A raw food diet might not be right for everyone. For example, pregnant women and children are among groups where a raw food diet is not encouraged, and it is likely that this is because we don’t yet have enough knowledge about how this type of diet might contribute to human development. Nevertheless, one of the main warnings associated with following a raw food diet is the possibility that it does not provide enough of the essential nutrients we need to be healthy. In particular, it is possible that the lack of consumption of certain food groups might lead to a deficiency in omega-3, iron, zinc and B12. This is definitely something I would consider if I was intending to adopt a raw food diet in the long term, but seeing as this is only a week-long experiment, I am happy to assume that eating a large variety of raw foods will keep me going ‘nutritionally’ for now.

Another consideration I want to make is making sure that I’m getting enough calories. Raw food is much less calorie dense than cooked food and so often we need to eat a much higher volume of the stuff in order to achieve the same calorie input. This can be a benefit to people looking to lose weight, however, being a pretty active person who isn’t looking to lose anything, I want to make absolutely sure I’m getting what I need. Therefore, I am going to be using MyFitnessPal for my raw week to track my calorie input and output and to keep an eye on the macronutrient content of my food (protein, carbohydrates and fats).

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So, how am I going to do it? Plan. Plan. Plan! I’m going to plan all my meals and snacks for the coming week so that I’m not caught out. I’m going to do a massive meal prep on Sunday and spiralise a whole load of vegetables, soak a load of nuts and seeds, make some nut butter and nut mylks and maybe ferment some things too. I’m also going to make sure that I’ve always got some raw snacks on me in case I can’t find anything to grab while I am out and about. I’m also going to keep a diary of how I’m feeling day-to-day and of any problems I encounter on the way so we can get right down to the nitty-gritty of how this diet makes me feel.

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And so, my shopping list for this week is going to look something like this:

Veggies

–          Avocados

–          Beansprouts

–          Butternut Squash

–          Carrots

–          Cauliflower

–          Courgette/Zucchini

–          Cucumber

–          Ginger

–          Kale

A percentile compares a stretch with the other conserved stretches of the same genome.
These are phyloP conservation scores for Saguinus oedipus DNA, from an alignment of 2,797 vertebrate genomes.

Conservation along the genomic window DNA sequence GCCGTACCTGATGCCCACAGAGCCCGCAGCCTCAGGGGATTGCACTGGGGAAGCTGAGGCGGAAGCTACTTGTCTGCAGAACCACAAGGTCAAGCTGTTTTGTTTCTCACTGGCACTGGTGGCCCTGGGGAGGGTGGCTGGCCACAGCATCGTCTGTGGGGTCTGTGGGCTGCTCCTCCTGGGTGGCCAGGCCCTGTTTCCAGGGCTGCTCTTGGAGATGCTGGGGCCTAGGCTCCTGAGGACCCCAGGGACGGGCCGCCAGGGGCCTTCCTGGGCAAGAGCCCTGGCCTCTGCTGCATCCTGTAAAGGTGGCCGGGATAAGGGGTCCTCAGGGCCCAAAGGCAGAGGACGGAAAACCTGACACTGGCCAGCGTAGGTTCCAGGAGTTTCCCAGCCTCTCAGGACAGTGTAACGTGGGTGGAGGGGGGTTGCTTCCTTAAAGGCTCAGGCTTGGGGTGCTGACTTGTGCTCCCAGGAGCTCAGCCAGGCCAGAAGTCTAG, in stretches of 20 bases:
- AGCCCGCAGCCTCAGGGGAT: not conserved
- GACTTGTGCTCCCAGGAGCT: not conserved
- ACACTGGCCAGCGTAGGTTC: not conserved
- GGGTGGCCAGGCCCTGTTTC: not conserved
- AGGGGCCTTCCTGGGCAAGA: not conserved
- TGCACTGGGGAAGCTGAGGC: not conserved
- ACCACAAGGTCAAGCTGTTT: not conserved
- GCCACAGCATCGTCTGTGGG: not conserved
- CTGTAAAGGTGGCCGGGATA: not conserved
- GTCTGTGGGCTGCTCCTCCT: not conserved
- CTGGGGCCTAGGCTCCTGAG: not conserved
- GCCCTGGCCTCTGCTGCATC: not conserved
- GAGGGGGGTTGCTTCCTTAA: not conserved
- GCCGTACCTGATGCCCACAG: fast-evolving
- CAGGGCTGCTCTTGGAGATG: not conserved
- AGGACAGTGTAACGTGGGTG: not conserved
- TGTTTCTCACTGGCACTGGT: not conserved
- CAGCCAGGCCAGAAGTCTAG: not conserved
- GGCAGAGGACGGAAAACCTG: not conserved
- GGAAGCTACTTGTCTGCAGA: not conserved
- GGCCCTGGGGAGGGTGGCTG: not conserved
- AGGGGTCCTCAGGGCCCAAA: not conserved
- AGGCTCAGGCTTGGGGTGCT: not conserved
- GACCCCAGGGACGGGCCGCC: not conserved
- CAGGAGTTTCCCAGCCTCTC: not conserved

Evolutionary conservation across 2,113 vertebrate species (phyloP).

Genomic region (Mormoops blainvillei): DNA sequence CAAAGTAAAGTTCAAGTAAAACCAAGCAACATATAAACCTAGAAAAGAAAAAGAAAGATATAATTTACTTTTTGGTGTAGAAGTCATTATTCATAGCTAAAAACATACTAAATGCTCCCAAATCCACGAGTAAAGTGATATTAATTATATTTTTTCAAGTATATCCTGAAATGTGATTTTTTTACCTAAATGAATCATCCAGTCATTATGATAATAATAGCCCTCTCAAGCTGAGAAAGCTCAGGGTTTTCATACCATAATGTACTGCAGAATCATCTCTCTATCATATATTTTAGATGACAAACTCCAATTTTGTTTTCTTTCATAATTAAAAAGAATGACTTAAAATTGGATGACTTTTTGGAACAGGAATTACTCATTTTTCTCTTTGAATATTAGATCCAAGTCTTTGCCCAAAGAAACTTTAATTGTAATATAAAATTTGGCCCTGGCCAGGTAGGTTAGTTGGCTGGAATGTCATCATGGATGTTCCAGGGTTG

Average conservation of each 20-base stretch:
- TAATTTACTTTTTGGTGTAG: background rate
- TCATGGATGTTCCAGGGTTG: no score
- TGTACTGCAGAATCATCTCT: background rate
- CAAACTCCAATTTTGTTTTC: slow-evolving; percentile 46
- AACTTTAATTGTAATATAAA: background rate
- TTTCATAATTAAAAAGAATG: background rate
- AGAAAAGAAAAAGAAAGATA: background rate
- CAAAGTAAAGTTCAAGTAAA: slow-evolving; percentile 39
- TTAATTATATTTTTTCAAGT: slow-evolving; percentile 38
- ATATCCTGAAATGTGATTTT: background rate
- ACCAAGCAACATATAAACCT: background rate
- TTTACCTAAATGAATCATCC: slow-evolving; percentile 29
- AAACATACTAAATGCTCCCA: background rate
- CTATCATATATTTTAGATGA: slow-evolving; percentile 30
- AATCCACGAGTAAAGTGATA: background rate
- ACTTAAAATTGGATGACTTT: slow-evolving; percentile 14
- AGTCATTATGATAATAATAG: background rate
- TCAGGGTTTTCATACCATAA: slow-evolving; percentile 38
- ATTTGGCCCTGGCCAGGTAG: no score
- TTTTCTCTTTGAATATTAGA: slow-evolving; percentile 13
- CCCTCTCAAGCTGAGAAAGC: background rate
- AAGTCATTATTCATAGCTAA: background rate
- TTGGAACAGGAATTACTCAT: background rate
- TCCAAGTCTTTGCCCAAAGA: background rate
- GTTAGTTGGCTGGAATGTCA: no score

–          Rocket

–          Spinach

–          Tomatoes

 

Fruit

–          Apples

–          Bananas

–          Blueberries

–          Limes

–          Kiwis

–          Mango

–          Oranges

–          Peaches

–          Pineapple

–          Raspberries

 

Other

–          Almonds

–          Cashews

–          Dates

–          Dried Pulses and Legumes

–          Peanuts

–          Vegetable/Seaweed/Chickpea Noodles

 

I’ll do a proper breakdown of how much I bought and how much I spent in Part 2 of this post next week. I’ll also be sharing my favourite raw recipes of the week, so stay tuned!

This is going to be quite a learning experience for me and I’m not expecting to get it right 100% of the time (though I am damn well going to try!). If you have any tips, tricks or insights into what I can expect in my raw week then I would LOVE to hear them! Either comment on this post or on one of my Instagram posts next week (which are also where you can keep up with my progress).

Wish me luck team!!!! xoxo

 

 

 

[1] https://www.verywell.com/the-raw-food-diet-89877

How and Why I’m Trying to Fill My Life with Love

Recently, a massive change happened in my life and it made me realise that for a long time, I have not loved myself. Worse, I’ve been actively hating on myself.

 

I am a massive perfectionist; I know it. And for the most part, it has helped me achieve things that I don’t think I would have done without the need to be perfect propelling me forward. But it has also made me focus on all the aspects of my life that aren’t perfect. I have scrutinised my life, my decisions, my actions, my body and my thoughts, day in and day out for as long as I can remember; trying to make every single thing I do absolutely perfect. Because perfection means happiness, right? If I’m perfect then I won’t have anything to worry about – no problems, no stress. But I was miserable. Nothing was ever enough. No achievement was great enough because there was always something more that could be done. I was stuck in this never-ending cycle of always striving for the next thing, the next thing, the next thing and never stopping to appreciate what I had already achieved.

 

My confidence was at rock bottom. I was terrified of meeting new people because I was worried about how they might judge me. I couldn’t work because I was so worried about not getting things perfect first time that I almost gave up trying. I was frustrated because I couldn’t run as far or as fast as I wanted to. I was punishing my body for not being lean enough. I had to make a change.